Barry is the most fascinating character I’ve ever played.
—From an interview with TV Break, October 2009
Actor, screenwriter and director Barry Burbage was born Bartholomew Richard Burbage in Sydney, New South Wales, on 16 August 1959. His father, Victor, was an actor who had once been John Gielgud’s understudy in a West End production of Romeo and Juliet, and his mother, Vera, was a former beauty queen. Barry’s parents encouraged him to pursue a career in show business, and he snared his first acting role at eight years old: a television advertisement for Boko’s Chocolate Cigarettes. Barry’s gap-toothed smile and lisping pronunciation of the brand’s famous catchphrase, ‘Try Boko, the next bestest thing to a smoko’, resulted in hugely increased sales of the product between 1967 and 1970, and has been blamed by some for a corresponding 20 per cent leap in lung cancer rates at the turn of the century.
Barry starred in 26 advertisements for Boko over the next three years, before landing the starring role of ‘Billy’, the best friend of the titular emu in the television series Eddie the Bush Emu. Despite legal action from the producers of Skippy the Bush Kangaroo, 90 episodes of Eddie were produced from 1970 to 1975, and sold to more than 100 countries. By early 1974 Barry, although only 14, was reported to be the highest-paid actor in the country. A year later, every Australian television network had switched to broadcasting in colour, revealing to viewers for the first time Barry’s bright red hair. Ratings for Eddie the Bush Emu plummeted, as letters appeared in TV Break magazine suggesting the show should be renamed ‘Billy the Bush Ranga’. Eddie was cancelled in November 1975; the producers blamed Barry for its demise, while downplaying the results of an RSPCA investigation which revealed that 60 of the emus that had played Eddie died from neglect. To make matters worse for Barry, his parents had fled the country with every cent he had earned.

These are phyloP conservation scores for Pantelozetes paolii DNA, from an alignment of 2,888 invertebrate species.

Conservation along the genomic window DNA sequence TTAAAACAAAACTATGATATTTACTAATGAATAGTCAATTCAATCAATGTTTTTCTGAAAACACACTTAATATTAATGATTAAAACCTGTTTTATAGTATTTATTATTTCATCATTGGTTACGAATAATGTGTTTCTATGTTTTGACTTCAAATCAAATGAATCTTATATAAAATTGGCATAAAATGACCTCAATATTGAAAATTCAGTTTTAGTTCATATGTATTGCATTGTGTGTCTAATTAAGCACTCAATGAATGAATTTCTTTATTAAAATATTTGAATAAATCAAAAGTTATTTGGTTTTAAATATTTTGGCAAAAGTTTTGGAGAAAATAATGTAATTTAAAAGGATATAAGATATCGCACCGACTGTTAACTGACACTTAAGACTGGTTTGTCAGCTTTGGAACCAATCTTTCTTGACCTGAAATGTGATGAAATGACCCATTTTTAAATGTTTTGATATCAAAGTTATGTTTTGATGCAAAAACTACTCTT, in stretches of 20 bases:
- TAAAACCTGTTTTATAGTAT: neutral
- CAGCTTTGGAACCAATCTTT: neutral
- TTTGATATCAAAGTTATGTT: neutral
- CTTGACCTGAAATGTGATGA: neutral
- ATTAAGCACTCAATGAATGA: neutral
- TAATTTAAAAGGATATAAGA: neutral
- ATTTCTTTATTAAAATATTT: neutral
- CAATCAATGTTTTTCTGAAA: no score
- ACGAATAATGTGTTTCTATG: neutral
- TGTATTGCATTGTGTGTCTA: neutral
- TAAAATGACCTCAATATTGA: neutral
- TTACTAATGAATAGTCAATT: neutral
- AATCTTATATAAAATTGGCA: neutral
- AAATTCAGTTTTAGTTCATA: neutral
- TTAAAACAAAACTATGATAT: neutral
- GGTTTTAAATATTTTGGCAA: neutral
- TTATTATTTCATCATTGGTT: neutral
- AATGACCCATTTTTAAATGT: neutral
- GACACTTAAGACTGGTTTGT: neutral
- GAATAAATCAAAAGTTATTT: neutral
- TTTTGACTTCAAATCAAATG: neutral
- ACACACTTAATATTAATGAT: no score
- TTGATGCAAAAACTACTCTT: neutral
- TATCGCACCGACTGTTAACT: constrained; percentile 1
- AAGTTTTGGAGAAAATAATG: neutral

After the cancellation, Barry Burbage dyed his hair black, a practice he would continue for the rest of his life, and in 1976 applied to study drama at NIDA (National Institute of Dramatic Arts). His choice to audition using a scene from one of the old Eddie episodes backfired, and his application was rejected. Instead Burbage was accepted at NIDA (Newcastle Institute of Dancing and Acting), where he spent the next two years studying drama. It was here he encountered the Stanislavsky method of acting, which he employed throughout the rest of his career. In 1978 Burbage left NIDA without completing his diploma when he was offered the role of ‘Keith Jenkins’ in Channel 8’s ground-breaking soap opera 69 Huntingtower Road. The show, which was filmed live to air, had achieved notoriety for its frank treatment of previously taboo subjects including homosexuality, abortion and adultery. Burbage’s addition to the cast brought about another first for Australia: the depiction of an erect penis on commercial television. The moment was unscripted; in one episode Burbage was sitting at the kitchen table in his dressing gown while his screen mother, played by Cassandra Bawden, bent over to unload the dishwasher. The script specified that Keith had just stepped out of the shower, and Burbage, as a method actor, wore no underwear. Viewers of 69 Huntingtower Road were treated to 12 seconds of Burbage’s genitalia before a cut to commercials. Keith Jenkins was killed off in a boating accident in the following week’s episode, while Burbage and Bawden married a month later.